• Spaghetti Bolognese... have we've been doing it all wrong? (Getty Images)Source: Getty Images
Spaghetti Bolognese is known and loved the world over, so why do many Italians dispute its existence? It's time to ask, will the REAL ragu please stand up?
Farah Celjo

26 Apr 2017 - 11:25 AM  UPDATED 19 Oct 2018 - 10:06 AM

Spag bol has been inducted into everyone’s household hall-of-fame. Sauteed and braised, Bolognese sauce has burrowed into our hearts, onto our plates and all over our lips. Some cook it, others order it. A few play with it, or gleefully slurp it. Families plant it on their clothed table every week and watch the saucy stains ensue. 

Bolognese is a type of ragu. Breakdown this ragu and what do you get? A slow-simmered sauce of meat, tomatoes and vegetables, typically served with pasta, rice or polenta. Sounds straightforward right? Well, not quite.

When you see spaghetti on the menu, it’s safe to expect the word 'Bolognese' will follow, so when I travelled to Bologna, the soul behind Bolognese, I was tickled to have all the meaty sauce at my fingertips. I raced through menus in search of a Spaghetti alla Bolognese. It made sense after my nine months of language studies that this would be its name. But my beloved spag Bol was nowhere to be seen. Instead, I was directed to a meaty tagliatelle or lasagne al ragu.

If spaghetti Bolognese roughly means “spaghetti from Bologna” surely there must be a dish of origin? Or have we got it all wrong?

Forget what you think you might know about spaghetti Bolognese– the pasta that brought the romance to Lady and the Tramp – and its partner ragu, which received an official recipe from the Italian Academy of Cuisine. While their marriage is an institution for some, for others the spaghetti and ragu should never cross the same plate. Some things are sacred and for Italians, ragu is one of them. 

Some people will argue or disagree with these elements, so we’re going straight to the “sauce” of it all in accordance with the Italian Academy of Cuisine and Destination Bologna.

1. The protein:

Two types of meat are typically used. Chopped beef - diaphragm, shoulder or belly cut - along with bacon.

2. The base:

Paste or peeled, tomatoes start it off. With a touch of olive oil, alongside a little stock, dry white wine (whilst some recipes call on red, the key is dry) and whole milk, the base has begun.

3. A little veg:

Onion, celery and carrot have all made the cut here. And, no garlic, yes, you’ve read this right.

4. Hold the herbs!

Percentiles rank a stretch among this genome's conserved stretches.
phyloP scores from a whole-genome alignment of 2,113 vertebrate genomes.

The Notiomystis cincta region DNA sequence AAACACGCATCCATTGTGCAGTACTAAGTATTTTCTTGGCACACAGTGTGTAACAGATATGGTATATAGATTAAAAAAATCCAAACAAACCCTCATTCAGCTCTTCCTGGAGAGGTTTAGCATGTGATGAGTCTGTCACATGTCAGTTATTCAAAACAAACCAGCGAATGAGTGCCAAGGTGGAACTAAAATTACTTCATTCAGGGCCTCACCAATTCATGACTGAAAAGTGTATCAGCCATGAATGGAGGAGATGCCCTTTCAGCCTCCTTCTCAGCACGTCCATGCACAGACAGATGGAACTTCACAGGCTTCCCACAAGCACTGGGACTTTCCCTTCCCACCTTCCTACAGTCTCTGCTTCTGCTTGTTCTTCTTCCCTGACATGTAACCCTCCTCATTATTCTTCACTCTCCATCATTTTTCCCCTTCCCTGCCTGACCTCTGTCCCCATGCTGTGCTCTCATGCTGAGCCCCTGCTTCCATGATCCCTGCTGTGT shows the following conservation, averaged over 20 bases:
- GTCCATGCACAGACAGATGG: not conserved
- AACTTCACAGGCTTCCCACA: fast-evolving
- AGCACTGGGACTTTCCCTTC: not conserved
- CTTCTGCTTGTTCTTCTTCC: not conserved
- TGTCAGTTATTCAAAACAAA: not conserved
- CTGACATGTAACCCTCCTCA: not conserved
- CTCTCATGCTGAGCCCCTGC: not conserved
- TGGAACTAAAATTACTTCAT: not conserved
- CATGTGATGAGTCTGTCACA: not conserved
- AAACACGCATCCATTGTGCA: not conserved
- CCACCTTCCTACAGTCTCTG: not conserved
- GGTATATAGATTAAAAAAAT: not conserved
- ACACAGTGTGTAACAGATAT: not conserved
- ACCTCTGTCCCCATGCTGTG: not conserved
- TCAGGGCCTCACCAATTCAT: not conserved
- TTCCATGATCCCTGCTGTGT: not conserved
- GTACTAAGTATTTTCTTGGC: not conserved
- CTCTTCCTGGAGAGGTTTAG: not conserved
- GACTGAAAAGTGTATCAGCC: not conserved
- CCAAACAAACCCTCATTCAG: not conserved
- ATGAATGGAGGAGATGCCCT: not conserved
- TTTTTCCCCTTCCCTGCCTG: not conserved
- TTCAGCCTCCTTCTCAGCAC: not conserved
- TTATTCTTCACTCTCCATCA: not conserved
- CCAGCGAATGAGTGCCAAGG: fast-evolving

Contrary to what many people will think, no, you don’t put herbs in every Italian dish. You heard correctly, basil doesn’t go in everything. Greedy Italian, Antonio Carluccio sparked debate late last year when he took on spaghetti Bolognese and passionately shared his frustration at recipes instructing the use of spaghetti and herbs.

Salt and pepper is the vital point for seasoning and the flavours come from the nurturing of the protein, base and veg only. While this may surprise some, with good produce at hand, the major flavour is absolutely achievable. 

5. Served with:

Not spaghetti! Instead, try ribbons of fresh egg pasta (not dried). It should be typically a tagliatelle which is thicker and flatter in type, roughly 7-8 mm. Every pasta has its own sauce and tagliatelle is the recommended choice; a thicker pasta for a thinner-style sauce. And before you throw your hands up in the air in disbelief, there’s even an entire book dedicated to this. Food and wine journalist as well as a Bologna local, Piero Valdiserra reinvigorated debate with his book, Spaghetti alla Bolognese: L’altra Faccia del Tipico (Spaghetti Bolognese: The Other Side of Tradition). Here he delves deep into what has been a lifelong tangle around this pasta and sauce combination, trying to bridge the gap and prove that spaghetti Bolognese does exist and that people shouldn’t disown its existence. If the alternative tastes just as good, we're game.

Lastly, cheese. Of course, you serve it with cheese. Parmigiano Reggiano to be precise, as this is the only Parmesan cheese they use in the region.

With countless versions on offer, good food always dances around availability, regionality and seasonality and so tweaks are inevitable.

While precision, technique and heritage will always remain at the core of those momentous dishes, throwing your own flavour into the ring should be marvelled at. We have all been taught how dishes should be, and warned of the absolutely do not's: pineapple on pizza, fairy floss on top of doughnuts on top of a shake, chicken in desserts, you get the picture. But we're all guilty of breaking the rules.

Sometimes all can be fair with a little love and sauce, but remember to respect the flavours and traditions that others hold close to their chest. You wouldn’t want to stand in the way of enjoying a bowl brimming with tagliatelle al ragu on the other side of the world, now would you? Same shirt-splattering experience, just a different name and nobody wants to miss out...

Check out The Chefs' Line program page for episode guides, cuisine lowdowns, recipes and more. 

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